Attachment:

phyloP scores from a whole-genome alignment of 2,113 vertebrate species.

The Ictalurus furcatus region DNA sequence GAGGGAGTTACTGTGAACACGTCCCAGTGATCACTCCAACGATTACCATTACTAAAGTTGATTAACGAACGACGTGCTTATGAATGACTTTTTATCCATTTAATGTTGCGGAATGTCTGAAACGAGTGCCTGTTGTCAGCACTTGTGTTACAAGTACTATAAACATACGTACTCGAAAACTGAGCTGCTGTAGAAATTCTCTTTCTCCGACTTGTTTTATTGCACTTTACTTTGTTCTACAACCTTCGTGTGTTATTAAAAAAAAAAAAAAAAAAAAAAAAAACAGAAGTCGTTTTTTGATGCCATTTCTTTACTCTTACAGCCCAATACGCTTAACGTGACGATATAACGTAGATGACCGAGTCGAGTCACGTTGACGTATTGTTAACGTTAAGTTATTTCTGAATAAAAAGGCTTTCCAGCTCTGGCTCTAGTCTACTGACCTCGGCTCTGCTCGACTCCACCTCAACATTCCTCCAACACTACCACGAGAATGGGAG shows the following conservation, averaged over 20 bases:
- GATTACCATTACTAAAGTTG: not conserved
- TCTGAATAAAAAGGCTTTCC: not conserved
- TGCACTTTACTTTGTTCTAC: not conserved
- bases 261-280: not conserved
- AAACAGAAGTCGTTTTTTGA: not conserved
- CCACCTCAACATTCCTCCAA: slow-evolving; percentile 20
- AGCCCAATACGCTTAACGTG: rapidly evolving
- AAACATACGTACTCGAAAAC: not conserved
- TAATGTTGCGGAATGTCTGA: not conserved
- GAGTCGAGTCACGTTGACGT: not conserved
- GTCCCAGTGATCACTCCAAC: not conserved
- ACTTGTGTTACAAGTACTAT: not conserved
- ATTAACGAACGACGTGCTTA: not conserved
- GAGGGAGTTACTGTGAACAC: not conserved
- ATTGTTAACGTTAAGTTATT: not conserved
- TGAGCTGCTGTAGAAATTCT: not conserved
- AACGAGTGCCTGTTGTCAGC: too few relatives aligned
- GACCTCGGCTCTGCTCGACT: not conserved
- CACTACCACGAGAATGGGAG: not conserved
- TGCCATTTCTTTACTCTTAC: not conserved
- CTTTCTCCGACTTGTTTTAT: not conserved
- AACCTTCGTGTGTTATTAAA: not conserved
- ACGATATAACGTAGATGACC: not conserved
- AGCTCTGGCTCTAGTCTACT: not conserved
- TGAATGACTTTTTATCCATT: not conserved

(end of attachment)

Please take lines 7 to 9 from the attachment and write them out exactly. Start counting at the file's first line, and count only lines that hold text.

- AAACAGAAGTCGTTTTTTGA: not conserved
- CCACCTCAACATTCCTCCAA: slow-evolving; percentile 20
- AGCCCAATACGCTTAACGTG: rapidly evolving